Archaeology, Politics and Islamicate Cultural Heritage in Europe - David Govantes-Edwards

Archaeology, Politics and Islamicate Cultural Heritage in Europe - David Govantes-Edwards

11. Central Bazaar in the City of Bolgar on the Volga

Archaeology, Politics and Islamicate Cultural Heritage in Europe - David Govantes-Edwards

Vladimir Koval [+-]
Russian Academy of Sciences
Vladimir Koval. Since 1999, Vladimir Koval works as a researcher in the Department of Slavic and Russian Archaeology, Institute of Archaeology, Russian Academy of Sciences, and was appointed Head of the Department of Medieval Archaeology in 2013. He has published over 270 scientific papers and 2 monographs. His main scientific interests lay with Oriental and Byzantine ceramic imports in Eastern Europe and Russian medieval pottery. He has directed excavations in Rostislavl (Moscow region, 12th-16th centuries), the Kremlin (Moscow, 12th-19th centuries) and Bolgar (capital of the medieval state of the Volga Bulgaria, 9th-15th centuries).
Denis Yurievich Badeev [+-]
Institute of Archaeology of the Russian Academy of Sciences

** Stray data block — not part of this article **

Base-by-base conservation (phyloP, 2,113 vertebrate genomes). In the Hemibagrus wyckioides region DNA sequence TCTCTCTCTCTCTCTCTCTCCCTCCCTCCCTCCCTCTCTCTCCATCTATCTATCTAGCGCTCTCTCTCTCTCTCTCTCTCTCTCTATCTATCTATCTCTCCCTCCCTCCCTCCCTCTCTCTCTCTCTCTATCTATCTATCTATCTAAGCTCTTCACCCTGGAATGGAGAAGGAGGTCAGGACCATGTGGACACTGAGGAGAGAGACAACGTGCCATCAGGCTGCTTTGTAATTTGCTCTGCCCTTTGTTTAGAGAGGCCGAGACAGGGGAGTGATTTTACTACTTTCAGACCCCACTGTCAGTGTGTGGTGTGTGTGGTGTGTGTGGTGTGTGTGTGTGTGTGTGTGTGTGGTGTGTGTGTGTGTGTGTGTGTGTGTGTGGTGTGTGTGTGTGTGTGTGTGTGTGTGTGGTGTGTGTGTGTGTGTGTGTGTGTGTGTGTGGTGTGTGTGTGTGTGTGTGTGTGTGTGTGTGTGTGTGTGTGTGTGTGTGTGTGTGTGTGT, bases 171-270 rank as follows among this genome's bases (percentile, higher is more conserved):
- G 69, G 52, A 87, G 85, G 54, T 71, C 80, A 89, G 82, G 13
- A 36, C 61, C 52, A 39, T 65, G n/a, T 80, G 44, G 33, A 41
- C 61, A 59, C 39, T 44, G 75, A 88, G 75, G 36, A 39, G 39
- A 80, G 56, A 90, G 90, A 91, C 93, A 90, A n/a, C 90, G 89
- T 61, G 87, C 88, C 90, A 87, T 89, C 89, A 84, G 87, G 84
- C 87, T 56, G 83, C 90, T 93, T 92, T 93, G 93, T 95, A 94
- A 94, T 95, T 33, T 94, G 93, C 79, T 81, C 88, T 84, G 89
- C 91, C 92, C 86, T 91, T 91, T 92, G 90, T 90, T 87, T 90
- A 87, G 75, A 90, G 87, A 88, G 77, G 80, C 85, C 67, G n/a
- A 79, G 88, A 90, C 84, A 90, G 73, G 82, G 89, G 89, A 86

Denis Yurievich Badeev is a Research Fellow at the Institute of Archaeology of the Russian Academy of Sciences, with a PhD (2020) from the Moscow State Regional University. Denis has worked as a laboratory assistant and head of excavation since 2005 in the excavations of medieval settlements and burial grounds in the Moscow region. Since 2011 he has worked annually in the Bolgar Expedition. He became the first researcher to systematize the data of previous excavations (1945-2018) on the territory of the medieval city of Bolgar, including the reconstruction of its urban layout (street network, zoning, confessional affiliation of inhabitants, allocation of areas of craft industries).

Description

The city of Bolgar was active between the 10th and the 15th centuries, acting as the capital of the Golden Horde Empire between the second half of the 13th and the early 14th centuries. The population of the city was multi-ethnic and multi-confessional, but the Islamic component was dominant. The city comprised wooden houses and approximately 20 public stone and brick buildings (mosques, baths, mausoleums). During the excavations of 1989-1990 and 2011-2016, the remains of a stone-and-brick central bazaar, similar to Middle-Eastern examples, occupied by merchants who specialised in luxury goods (including textiles from Flanders and China), were investigated. The bazaar was built in the 1350’s and collapsed after a fire in the 1360s-1370s.

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Citation

Koval, Vladimir; Badeev, Denis Yurievich. 11. Central Bazaar in the City of Bolgar on the Volga. Archaeology, Politics and Islamicate Cultural Heritage in Europe. Equinox eBooks Publishing, United Kingdom. p. Jan 2022. ISBN 9781781797884. https://www.equinoxpub.com/home/view-chapter/?id=36080. Date accessed: 28 Oct 2021 doi: 10.1558/equinox.36080. Jan 2022

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